email a friend iconprinter friendly iconHow We Climbed Everest
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At five miles (8 kilometers) above sea level, every movement is laborious and exhausting. Within the smoky, reeking tent, we struggle into layer upon layer of clothing, finally sheathing ourselves in nylon parkas. Slowly we pull on boots and overboots, lash steel crampons into place, and attach our climbing rope. Stuffing two bottles of oxygen into our packs, we attach our regulators, pull on helmets and masks, and begin inhaling oxygen at the rate of three liters a minute.

Four liters a minute is regarded as the best flow for activity above 27,000 feet (8,200 meters). But such a rate exhausts a cylinder in four hours. At three liters, a cylinder will last more than five hours; at two liters, eight.

Since each bottle weighs 13 pounds (six kilograms)—and since weight is critical—the summit teams restrict themselves to two per man. Throughout the expedition, seldom do we enjoy the luxury of four liters.

The bad night and disastrous morning have thrown us two hours behind schedule. Not until eight o'clock, still with no breakfast, do we slog upward at that monotonous, dreary pace mountaineers find necessary at such elevations. The weather is magnificent—windy but clear. Fluffy cumulus clouds cling to the sides of the surrounding mountains.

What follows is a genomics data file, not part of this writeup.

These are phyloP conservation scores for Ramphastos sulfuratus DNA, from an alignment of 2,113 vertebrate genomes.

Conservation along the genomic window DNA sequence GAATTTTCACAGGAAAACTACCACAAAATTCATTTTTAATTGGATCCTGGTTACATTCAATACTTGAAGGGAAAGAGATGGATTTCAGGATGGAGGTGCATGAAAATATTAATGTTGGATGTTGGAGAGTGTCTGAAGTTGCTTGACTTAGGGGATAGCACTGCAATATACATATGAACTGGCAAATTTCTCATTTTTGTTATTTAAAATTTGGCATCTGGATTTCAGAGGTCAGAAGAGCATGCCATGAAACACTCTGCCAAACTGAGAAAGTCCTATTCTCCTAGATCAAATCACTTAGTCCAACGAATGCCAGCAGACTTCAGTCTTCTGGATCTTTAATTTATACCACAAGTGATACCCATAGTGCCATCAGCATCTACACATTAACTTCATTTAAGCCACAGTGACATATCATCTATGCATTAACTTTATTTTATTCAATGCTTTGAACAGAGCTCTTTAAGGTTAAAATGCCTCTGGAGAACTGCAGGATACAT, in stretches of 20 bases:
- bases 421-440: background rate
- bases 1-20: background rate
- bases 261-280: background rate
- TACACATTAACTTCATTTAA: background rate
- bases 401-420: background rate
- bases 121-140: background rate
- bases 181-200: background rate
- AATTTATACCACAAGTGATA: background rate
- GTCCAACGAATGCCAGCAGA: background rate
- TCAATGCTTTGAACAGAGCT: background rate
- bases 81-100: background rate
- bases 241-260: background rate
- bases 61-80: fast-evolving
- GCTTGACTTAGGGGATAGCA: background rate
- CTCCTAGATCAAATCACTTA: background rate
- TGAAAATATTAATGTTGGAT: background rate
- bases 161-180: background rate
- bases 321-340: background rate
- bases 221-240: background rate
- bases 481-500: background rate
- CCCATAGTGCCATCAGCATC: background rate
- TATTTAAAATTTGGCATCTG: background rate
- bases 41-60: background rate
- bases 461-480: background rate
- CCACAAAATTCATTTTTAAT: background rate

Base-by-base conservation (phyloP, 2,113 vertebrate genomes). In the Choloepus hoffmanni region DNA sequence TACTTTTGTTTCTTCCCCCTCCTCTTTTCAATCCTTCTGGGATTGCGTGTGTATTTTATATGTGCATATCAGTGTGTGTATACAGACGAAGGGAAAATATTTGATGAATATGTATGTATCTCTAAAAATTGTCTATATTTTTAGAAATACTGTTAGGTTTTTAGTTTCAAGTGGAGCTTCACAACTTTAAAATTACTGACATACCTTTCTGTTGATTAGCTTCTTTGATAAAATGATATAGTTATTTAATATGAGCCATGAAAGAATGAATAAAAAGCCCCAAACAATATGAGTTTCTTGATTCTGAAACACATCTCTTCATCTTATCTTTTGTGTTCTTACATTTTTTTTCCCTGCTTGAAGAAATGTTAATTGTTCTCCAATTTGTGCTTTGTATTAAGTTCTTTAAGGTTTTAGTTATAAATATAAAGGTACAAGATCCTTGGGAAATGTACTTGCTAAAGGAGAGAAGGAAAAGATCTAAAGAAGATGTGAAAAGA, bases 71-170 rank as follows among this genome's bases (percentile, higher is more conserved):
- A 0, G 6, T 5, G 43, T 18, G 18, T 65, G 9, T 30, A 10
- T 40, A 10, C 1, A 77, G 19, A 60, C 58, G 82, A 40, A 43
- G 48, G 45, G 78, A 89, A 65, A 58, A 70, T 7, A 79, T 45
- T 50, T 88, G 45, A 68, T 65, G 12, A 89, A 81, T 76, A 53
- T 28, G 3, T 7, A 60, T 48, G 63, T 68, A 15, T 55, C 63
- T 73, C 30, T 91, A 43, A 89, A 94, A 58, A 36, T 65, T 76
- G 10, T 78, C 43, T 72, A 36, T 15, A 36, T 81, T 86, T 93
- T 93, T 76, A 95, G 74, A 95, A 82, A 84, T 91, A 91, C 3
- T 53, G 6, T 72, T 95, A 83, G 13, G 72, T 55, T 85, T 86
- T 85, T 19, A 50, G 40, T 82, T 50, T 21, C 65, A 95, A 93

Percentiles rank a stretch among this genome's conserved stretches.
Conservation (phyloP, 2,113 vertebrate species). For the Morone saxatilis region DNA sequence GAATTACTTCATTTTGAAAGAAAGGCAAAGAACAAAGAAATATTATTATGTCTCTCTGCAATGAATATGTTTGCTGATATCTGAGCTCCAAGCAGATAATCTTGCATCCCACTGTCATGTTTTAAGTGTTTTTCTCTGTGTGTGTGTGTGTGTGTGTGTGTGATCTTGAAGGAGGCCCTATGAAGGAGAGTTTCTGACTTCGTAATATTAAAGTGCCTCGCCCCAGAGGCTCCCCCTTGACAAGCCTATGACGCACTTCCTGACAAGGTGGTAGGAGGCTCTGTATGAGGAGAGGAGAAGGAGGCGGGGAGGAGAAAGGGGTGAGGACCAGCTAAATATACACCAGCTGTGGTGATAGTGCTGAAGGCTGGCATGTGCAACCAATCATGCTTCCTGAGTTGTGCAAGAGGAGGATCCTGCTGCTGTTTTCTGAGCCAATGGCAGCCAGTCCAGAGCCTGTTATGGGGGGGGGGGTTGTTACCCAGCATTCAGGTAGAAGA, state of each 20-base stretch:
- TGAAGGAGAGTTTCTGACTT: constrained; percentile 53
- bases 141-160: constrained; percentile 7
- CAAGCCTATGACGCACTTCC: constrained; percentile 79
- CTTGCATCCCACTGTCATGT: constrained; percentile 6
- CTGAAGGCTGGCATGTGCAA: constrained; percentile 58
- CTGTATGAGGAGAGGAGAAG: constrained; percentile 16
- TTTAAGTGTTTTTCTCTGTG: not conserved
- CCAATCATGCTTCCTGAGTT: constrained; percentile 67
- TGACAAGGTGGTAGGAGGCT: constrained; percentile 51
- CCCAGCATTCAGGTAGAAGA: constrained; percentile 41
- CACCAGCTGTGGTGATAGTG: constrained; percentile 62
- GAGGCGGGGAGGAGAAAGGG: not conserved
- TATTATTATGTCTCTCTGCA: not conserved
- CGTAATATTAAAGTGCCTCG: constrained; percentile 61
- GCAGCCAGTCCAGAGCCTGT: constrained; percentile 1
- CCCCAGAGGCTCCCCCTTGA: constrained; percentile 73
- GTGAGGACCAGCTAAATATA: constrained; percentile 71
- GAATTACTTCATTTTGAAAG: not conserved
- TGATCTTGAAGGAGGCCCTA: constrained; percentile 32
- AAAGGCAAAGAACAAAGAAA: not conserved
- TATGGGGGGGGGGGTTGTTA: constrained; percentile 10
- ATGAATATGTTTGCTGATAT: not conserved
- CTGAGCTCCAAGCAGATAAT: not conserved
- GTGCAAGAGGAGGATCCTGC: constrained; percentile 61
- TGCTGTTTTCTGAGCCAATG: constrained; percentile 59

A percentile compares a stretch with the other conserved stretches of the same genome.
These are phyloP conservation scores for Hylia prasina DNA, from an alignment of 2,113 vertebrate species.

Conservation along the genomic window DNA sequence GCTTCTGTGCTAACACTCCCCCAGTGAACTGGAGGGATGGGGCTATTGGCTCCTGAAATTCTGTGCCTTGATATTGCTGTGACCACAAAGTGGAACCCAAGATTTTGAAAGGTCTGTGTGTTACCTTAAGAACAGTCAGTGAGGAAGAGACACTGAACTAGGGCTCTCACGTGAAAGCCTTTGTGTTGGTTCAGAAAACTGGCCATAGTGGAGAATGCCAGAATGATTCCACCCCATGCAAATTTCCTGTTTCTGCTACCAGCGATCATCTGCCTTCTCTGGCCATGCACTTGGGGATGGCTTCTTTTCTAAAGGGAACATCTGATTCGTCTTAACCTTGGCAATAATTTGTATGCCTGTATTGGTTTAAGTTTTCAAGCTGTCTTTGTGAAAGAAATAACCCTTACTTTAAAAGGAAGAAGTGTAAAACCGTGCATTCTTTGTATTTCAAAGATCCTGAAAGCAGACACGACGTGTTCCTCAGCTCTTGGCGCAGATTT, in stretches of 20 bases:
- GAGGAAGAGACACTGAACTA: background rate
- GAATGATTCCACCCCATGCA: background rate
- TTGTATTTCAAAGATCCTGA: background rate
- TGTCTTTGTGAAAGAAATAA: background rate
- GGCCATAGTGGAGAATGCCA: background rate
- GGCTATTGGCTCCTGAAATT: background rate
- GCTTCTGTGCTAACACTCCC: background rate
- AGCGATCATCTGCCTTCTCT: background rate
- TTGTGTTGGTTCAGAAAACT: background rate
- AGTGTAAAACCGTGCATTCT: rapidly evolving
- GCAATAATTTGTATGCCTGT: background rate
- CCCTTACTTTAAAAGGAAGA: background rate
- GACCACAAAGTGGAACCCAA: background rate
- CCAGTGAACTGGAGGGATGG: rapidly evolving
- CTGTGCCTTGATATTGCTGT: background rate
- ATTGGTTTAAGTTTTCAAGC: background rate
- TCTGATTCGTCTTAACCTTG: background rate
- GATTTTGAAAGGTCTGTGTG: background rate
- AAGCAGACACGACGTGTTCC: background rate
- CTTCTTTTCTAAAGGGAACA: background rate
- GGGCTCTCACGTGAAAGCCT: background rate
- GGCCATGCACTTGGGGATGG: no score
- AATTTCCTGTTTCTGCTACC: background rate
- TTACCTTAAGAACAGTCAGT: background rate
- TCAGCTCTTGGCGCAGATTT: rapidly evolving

Heeding the advice of Big Jim Whittaker and Nawang Gombu, who had preceded us to the summit three weeks before, we traverse the southerly slope of the ridge. With Lute at the head of the rope that joins us, we pick our way for 500 yards (460 meters) across shattered, unstable rock flecked with snow and ice. Then we turn directly up a long snow slope. Our progress is slow, and I know that the night has taken a heavy toll. I am having an off day. And to have it now, of all times! Every climber has such days, but you always hope to be hot for the big ones.

Just before eleven o'clock, we attain the crest of the Southeast Ridge. From here we look down the 10,000-foot (3,000-meter) drop of the Kangshung face into Tibet. I take the lead from Lute and for another three or four hundred yards we follow a knife edge of hard snow.

The wind picks up and I feel like a novice tightrope walker as I fight to keep my balance. The fearful Kangshung face drops precipitously on my right; on my left, a steep half-mile below, lies the South Col.

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